Figure 6-12 Configuring EIGRP on a Routed Outside Connection or L3 Out

During the configuration, you will add a node and interface profile. When the node and router ID are configured, avoid using the loopback. Loopbacks should be used only in BGP routing protocol configuration.

When the EIGRP interface profile is added, and the protocol profile is configured, ACI will ask for an EIGRP interface policy. It is here where the final K values (Bandwidth and Delay) will be configured. The EIGRP interface policy will then be applied to the interface that you choose in the next screens.

Open Shortest Path First

Open Shortest Path First (OSPF) is a routing protocol developed for IP networks by the Interior Gateway Protocol working group of the Internet Engineering Task Force (IETF). It was derived from several research efforts, including a version of OSI’s IS-IS routing protocol.

OSPF has two primary characteristics:

  • It is an open protocol. Its specification is in the public domain (RFC 1247).

  • It is based on the Shortest Path First (SPF) algorithm, sometimes known as the Dijkstra algorithm.

OSPF is a link-state routing protocol that calls for the sending of link-state advertisements (LSAs) to all other routers within the same hierarchical area. Information on attached interfaces, metrics used, and other variables are included in OSPF LSAs. As OSPF routers accumulate link-state information, they use the SPF algorithm to calculate the shortest path to each node.

OSPF is widely deployed in enterprises and is a go-to standard for open routing protocols. ACI supports external connectivity to external OSPF routers on OSPF normal areas, NSSA areas, and stub areas, including Area 0 (backbone area). Keep the following points in mind as you are configuring and using OSPF with ACI:

  • ACI border leafs running OSPF are always autonomous system boundary routers (ASBRs).

  • All external routes learned in OSPF are redistributed into MP-BGP.

  • MP-BGP routes are redistributed into OSPF as external Type-2 routes.

  • OSPF areas on different border leafs (border leaf pairs) are different OSPF areas, even if area IDs match, as shown in Figure 6-13.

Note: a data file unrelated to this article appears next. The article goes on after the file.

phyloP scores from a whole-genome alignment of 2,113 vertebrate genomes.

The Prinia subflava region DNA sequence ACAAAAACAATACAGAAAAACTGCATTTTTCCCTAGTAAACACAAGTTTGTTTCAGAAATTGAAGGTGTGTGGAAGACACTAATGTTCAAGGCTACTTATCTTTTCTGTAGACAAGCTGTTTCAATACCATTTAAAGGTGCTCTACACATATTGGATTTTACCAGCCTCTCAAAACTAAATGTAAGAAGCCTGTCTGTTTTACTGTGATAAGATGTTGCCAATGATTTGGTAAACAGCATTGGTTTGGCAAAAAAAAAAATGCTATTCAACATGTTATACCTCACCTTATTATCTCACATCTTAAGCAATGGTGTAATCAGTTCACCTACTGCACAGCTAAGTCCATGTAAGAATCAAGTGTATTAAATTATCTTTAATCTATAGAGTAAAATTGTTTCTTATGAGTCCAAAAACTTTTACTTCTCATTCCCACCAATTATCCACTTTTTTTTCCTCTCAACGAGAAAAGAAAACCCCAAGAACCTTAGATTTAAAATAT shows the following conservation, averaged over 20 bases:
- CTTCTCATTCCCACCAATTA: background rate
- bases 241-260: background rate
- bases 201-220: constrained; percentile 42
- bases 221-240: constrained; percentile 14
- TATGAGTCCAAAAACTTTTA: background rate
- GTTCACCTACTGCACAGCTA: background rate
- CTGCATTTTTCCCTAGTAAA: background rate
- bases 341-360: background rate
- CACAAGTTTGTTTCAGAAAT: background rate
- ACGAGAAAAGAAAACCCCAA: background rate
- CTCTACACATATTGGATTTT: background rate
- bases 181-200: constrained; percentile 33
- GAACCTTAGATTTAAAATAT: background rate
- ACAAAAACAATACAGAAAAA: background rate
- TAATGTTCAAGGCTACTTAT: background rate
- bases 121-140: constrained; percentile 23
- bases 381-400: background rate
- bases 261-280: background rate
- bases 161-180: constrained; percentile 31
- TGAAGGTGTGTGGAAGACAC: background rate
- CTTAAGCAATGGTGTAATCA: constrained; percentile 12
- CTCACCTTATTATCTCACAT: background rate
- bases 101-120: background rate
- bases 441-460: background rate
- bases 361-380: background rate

• Supports IPv4 (OSPFv2) and IPv6 (OSPFv3).

  • ACI border leaf switches follow OSPF protocol rules, as shown in Figure 6-14.

    Figure 6-13

    Figure 6-13 OSPF Areas on Different Border Leaf Switches Are Different OSPF Areas

    Figure 6-14

    Figure 6-14 ACI Border Routers Follow Traditional OSPF Rules

When you configure a routing protocol on the L3 Out connection, you will select OSPF. It is at this point that the particulars of your OSPF area and the area number are configured, as shown in Figure 6-15.

Figure 6-15

Figure 6-15 Configuring the OSPF Area and Area ID for a Routed Outside or L3 Out

During the configuration, you will add a node and interface profile. When the node and router ID are configured, avoid using the loopback. Loopbacks should only be used in a BGP routing protocol configuration. When the OSPF interface profile is added, and the protocol profile is configured, ACI will ask for authentication information as well as an OSPF policy. The OSPF policy (see Figure 6-16) is where you can manage parameters such as the type of link (broadcast or point-to-point), passive participation, BFD, and MTU ignore. The OSPF interface policy will then be applied to the interface(s) you choose in the next screens.

Figure 6-16

Figure 6-16 OSPF Interface Policy

OSPF Summarization